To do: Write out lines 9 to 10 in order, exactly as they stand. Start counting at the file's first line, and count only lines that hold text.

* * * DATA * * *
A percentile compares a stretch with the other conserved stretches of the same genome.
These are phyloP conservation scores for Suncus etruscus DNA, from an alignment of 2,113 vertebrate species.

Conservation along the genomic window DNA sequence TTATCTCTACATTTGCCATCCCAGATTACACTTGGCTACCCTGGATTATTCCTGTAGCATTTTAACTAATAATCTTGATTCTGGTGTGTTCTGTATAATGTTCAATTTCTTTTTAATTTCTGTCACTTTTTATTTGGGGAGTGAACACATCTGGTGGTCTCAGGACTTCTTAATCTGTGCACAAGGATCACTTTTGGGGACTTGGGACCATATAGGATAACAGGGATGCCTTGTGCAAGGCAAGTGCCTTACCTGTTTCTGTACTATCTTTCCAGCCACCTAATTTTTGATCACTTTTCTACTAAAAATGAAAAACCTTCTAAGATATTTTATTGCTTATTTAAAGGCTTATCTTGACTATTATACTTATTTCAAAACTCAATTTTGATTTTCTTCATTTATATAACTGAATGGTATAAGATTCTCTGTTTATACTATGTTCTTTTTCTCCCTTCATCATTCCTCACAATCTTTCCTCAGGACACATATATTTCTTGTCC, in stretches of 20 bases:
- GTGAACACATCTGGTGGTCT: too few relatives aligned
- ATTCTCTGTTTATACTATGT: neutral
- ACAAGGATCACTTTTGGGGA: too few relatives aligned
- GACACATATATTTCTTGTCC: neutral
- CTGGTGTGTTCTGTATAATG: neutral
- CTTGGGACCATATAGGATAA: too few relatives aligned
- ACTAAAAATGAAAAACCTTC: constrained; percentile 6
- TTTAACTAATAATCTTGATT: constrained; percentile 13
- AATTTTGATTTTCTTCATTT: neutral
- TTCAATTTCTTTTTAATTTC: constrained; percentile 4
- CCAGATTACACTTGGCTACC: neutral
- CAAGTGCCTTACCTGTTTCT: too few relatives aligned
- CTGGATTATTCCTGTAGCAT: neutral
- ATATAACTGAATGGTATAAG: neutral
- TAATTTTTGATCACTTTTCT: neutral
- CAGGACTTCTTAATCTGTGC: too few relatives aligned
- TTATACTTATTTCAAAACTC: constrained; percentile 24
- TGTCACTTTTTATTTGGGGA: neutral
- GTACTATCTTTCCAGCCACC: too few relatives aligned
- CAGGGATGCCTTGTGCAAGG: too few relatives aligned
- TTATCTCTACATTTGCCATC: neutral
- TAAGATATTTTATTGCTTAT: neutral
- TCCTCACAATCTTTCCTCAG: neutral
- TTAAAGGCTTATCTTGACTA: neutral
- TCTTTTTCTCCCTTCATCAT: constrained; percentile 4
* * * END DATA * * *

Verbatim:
- CTTGGGACCATATAGGATAA: too few relatives aligned
- ACTAAAAATGAAAAACCTTC: constrained; percentile 6